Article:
Geoffrey Mohan of the LA Times writes that Greg Steltenpohl, 63, heads Califia Farms, an almond and plant-based beverage company he co-founded in 2010. With about $100 million in annual sales, the company is something of a redemption for the Stanford graduate, whose first lightning strike in the beverage business, Odwalla, started as a way to fund his avant-garde jazz band, and ended with a fatal food poisoning and recall that eventually left the company in the hands of Coca-Cola.
“Odwalla got started because I didn’t really have a plan. I was focused on music and just thought, ‘Hey, I can make some juice on the side, play music and all that.’”
The band’s eclectic mixtures of unpasteurized juice were far more popular than the band’s music and, by 1993, Steltenpohl and his partners took Odwalla public.
Accidental success met accidental fall in 1996, the year Odwalla hit its peak sales of $59 million. An E. coli outbreak traced to Odwalla’s raw apple juice sickened dozens and killed a child in Colorado. Federal criminal charges, fines, lawsuit settlements and a precipitous drop in sales left the company so short of cash it wound up controlled by new investors who eventually sold the brand to Coca-Cola.
Steltenpohl tried his hand at several other businesses before getting a call from Berne Evans, the head of Sun Pacific packing, who had helped pioneer easy-peeling mandarins — trademarked Cuties.
Steltenpohl blanches at the idea that he has some knack for catching food preference waves just as they crest — with Odwalla, then with almond milk, and now with a line of almond-based cold brew coffee drinks.
“It sounds like that,” he admitted with a laugh. “But you figure I’ve been doing it for 37 years. You could say I hit the waves, but there’s a lot of paddling in there.”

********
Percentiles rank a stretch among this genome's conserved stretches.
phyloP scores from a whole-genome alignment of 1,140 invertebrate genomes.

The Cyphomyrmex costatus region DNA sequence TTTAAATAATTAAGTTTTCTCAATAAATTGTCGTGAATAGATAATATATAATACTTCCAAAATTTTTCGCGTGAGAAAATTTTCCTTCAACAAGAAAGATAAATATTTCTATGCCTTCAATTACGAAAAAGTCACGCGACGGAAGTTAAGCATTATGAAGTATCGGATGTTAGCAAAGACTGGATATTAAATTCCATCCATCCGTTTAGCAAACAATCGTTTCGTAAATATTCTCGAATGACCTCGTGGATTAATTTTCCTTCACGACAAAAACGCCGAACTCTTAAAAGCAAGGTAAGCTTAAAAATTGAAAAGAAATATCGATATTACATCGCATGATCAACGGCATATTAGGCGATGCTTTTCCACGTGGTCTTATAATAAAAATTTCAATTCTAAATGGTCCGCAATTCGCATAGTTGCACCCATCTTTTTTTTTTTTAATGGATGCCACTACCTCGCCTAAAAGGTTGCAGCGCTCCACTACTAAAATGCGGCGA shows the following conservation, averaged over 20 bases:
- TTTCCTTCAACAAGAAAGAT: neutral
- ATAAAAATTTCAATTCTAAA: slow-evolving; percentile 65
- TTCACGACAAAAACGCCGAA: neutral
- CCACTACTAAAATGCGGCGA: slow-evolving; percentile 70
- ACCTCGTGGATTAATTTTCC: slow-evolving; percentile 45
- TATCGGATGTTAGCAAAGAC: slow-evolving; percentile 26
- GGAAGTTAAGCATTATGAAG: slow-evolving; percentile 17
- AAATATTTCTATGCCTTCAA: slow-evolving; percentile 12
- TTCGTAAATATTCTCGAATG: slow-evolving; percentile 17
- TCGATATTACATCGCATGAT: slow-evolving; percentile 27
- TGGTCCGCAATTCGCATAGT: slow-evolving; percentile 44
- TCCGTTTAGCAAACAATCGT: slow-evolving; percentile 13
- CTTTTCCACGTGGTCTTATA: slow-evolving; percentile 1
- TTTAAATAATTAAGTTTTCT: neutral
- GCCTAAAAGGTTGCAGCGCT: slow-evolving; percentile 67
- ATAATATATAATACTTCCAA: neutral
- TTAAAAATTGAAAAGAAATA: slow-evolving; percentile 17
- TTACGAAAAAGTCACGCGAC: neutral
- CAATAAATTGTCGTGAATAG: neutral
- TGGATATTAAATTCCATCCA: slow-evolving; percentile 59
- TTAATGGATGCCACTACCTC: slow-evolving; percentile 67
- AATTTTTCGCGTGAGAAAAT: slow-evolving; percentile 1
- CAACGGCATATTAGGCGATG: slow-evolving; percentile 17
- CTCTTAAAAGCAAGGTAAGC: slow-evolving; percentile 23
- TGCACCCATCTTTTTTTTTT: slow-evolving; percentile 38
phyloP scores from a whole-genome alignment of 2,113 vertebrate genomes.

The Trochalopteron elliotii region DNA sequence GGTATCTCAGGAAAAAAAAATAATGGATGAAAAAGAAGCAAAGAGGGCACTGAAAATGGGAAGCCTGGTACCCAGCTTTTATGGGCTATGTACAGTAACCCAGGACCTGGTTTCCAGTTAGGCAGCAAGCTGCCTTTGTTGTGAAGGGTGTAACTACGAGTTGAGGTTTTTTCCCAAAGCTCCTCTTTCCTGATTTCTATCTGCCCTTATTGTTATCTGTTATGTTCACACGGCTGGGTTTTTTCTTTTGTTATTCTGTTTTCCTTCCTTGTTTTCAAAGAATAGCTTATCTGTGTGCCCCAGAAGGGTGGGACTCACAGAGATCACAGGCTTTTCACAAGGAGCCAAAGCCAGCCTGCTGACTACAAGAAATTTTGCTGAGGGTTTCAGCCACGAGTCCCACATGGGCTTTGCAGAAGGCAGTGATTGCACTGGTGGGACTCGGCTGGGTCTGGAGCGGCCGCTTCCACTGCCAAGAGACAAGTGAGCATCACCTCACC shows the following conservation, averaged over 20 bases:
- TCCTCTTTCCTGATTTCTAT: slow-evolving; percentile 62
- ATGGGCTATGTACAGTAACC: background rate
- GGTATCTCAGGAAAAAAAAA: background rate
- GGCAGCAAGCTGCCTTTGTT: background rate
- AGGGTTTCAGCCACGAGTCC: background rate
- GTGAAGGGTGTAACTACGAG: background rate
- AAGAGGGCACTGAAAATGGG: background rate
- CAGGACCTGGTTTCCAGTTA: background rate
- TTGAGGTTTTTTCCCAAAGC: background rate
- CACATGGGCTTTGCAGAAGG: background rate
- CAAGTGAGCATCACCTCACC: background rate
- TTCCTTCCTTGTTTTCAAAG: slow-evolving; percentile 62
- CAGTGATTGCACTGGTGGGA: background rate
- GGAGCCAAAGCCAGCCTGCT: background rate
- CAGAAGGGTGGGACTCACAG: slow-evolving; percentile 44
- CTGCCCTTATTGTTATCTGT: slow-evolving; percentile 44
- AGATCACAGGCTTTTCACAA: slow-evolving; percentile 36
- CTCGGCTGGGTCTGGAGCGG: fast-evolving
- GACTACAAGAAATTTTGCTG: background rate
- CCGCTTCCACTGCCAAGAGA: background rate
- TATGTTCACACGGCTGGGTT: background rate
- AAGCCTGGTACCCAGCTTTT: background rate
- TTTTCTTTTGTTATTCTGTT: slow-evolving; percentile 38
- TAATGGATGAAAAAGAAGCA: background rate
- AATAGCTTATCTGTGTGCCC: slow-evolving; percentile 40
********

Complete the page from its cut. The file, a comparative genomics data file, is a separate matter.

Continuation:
“It’s not always the important thing to be the first,” Steltenpohl said. “I think it’s more important to solve a number of other problems.… The way we talk about it is: something different, something better — that’s kind of the hurdle we have to pass internally. If we can’t answer to ourselves why is it different, why is it better, how does it move the bar higher, then why are we doing it?”
Too bad you didn’t apply that to juice business.
In late Oct. 1996, an outbreak of Escherichia coli O157:H7 was traced to juice containing unpasteurized apple cider manufactured by Odwalla in the northwest U.S.Sixty-four people were sickened and a 16-month-old died from E. coli O157:H7. During subsequent grand jury testimony, it was revealed that while Odwalla had written contracts with suppliers to only provide apples picked from trees rather than drops – those that had fallen to the ground and would be more likely to be contaminated with feces, in this case, deer feces — the company never verified if suppliers were actually doing what they said they were doing. Earlier in 1996, Odwalla had sought to supply the U.S. Army with juice. An Aug. 6, 1996 letter from the Army to Odwalla stated, “we determined that your plant sanitation program does not adequately assure product wholesomeness for military consumers. This lack of assurance prevents approval of your establishment as a source of supply for the Armed Forces at this time.”